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Mr Gandhi Ambalam and Dr Chee Soon Juan walked out of prison on Saturday after serving a one-week jail term for distributing flyers that were critical of the PAP Government.
They were greeted by friends and supporters outside Changi Prison. Undaunted, the two said that they would continue to campaign for democracy and free speech in Singapore, and immediately sat down with members and supporters at a nearby coffeeshop to discuss initiatives to further the programme of the Singapore Democrats.
The PAP has long been known for its use of the law to stifle democracy and human rights in this country. But this has not stopped it from shamelessly anouncing to the world that Singapore is a democratic country.
Mr Ambalam and Dr Chee were convicted, together with Ms Chee Siok Chin, by District Judge Chng Lye Beng for assembly without a permit in 2006 when a group of them distributed flyers outside the Raffles City Shopping Centre.
The Judge agreed that it was an offence because the flyer’s content was “critical of the policies of the Government.”
Last week, the two SDP leaders indicated to Judge Chng that they wanted to serve their sentence first even though they had appealed the conviction. They indicated that they did not think that their appeal would be upheld.
So why appeal then?
Because it is important to raise the issue of the abuse of power by the Government to deny the people and the opposition their rights to freedom of expression and assembly. Whatever the courts may decide, it is more than academic for judges to make their views known and to state the reasons for their judgments.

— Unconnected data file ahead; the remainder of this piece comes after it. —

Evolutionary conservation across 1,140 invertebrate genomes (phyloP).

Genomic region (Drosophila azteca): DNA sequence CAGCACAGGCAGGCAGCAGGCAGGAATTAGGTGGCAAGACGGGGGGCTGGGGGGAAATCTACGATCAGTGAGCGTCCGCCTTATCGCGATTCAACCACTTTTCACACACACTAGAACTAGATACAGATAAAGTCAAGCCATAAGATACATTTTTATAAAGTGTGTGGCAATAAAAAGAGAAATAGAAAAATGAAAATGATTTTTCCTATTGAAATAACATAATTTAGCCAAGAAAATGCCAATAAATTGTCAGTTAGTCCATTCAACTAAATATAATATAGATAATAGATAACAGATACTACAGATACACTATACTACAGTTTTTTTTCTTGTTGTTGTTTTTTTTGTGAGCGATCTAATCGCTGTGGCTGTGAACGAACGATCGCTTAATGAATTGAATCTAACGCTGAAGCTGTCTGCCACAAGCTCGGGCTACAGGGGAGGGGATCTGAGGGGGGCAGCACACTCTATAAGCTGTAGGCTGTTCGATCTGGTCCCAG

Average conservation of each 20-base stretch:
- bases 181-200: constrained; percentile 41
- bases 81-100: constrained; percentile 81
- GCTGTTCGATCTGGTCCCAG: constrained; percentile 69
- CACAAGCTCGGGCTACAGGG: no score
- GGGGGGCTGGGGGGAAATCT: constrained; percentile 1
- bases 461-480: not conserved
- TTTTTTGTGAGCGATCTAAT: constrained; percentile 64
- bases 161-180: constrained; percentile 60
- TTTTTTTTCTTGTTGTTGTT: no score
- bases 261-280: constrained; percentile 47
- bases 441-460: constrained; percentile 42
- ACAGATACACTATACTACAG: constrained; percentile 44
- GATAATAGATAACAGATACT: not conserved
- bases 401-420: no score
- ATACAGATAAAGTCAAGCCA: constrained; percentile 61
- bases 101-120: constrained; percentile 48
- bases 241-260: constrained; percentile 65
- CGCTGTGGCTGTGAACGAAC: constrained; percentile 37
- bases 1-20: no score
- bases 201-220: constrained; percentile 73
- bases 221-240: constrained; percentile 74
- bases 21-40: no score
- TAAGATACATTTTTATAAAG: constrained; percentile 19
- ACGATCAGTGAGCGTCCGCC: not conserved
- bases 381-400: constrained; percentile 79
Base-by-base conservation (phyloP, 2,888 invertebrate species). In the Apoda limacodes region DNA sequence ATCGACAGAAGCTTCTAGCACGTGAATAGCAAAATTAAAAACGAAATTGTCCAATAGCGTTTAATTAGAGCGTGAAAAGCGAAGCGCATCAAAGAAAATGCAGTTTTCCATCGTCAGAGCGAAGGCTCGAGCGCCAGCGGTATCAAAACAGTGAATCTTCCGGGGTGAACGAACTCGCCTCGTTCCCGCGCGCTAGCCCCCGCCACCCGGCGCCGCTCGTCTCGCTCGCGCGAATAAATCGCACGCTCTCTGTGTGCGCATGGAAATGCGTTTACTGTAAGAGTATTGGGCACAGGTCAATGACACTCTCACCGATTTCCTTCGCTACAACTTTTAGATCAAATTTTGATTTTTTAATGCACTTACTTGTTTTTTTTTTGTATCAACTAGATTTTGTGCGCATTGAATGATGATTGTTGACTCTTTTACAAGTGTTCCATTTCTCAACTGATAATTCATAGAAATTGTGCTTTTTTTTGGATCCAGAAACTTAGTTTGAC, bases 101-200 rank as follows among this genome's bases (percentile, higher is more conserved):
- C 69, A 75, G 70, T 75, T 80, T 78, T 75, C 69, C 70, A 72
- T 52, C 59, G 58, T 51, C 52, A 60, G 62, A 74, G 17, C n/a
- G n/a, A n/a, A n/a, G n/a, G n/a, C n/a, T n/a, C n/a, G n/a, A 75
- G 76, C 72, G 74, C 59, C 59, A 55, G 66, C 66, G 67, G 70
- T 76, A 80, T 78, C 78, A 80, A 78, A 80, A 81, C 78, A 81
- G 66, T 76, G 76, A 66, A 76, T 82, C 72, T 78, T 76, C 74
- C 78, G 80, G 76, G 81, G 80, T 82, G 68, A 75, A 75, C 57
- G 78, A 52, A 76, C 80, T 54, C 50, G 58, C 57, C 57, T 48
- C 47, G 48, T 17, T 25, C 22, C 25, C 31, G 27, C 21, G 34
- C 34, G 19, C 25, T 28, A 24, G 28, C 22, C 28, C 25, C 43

This will then be open to scrutiny by the public, both local and international.
The Singapore Democrats continue to call on the Judiciary to protect the rights and interests of the citizens of Singapore against an Executive that is bent on keeping its hold on power no matter what.
In the past High Court Judge V K Rajah (right) ruled that “domestically as well as internationally, public governance in Singapore has been equated with integrity. To spuriously cast doubt on that would be to improperly undermine both a hard-won national dignity and a reputable international identity.”
More recently, Chief Justice Chan Sek Keong (left) reiterated Mr Lee Kuan Yew’s view that the rule of law must be molded according to the “political, social and cultural” values of the country.
“We cannot continue in this vein,” Mr Ambalam said, “we need to emphasize that while countries differ culturally, the rule of law and human rights are universal as spelt out by the United Nations.”
It is this claim by autocrats that the respect for human rights and the rule of law must be relative according to a country’s perceived values that have enabled governments to abuse their powers and oppress their citizens.
The SDP will stand firm on this issue and continue to fight for the democratic rights of Singaporeans.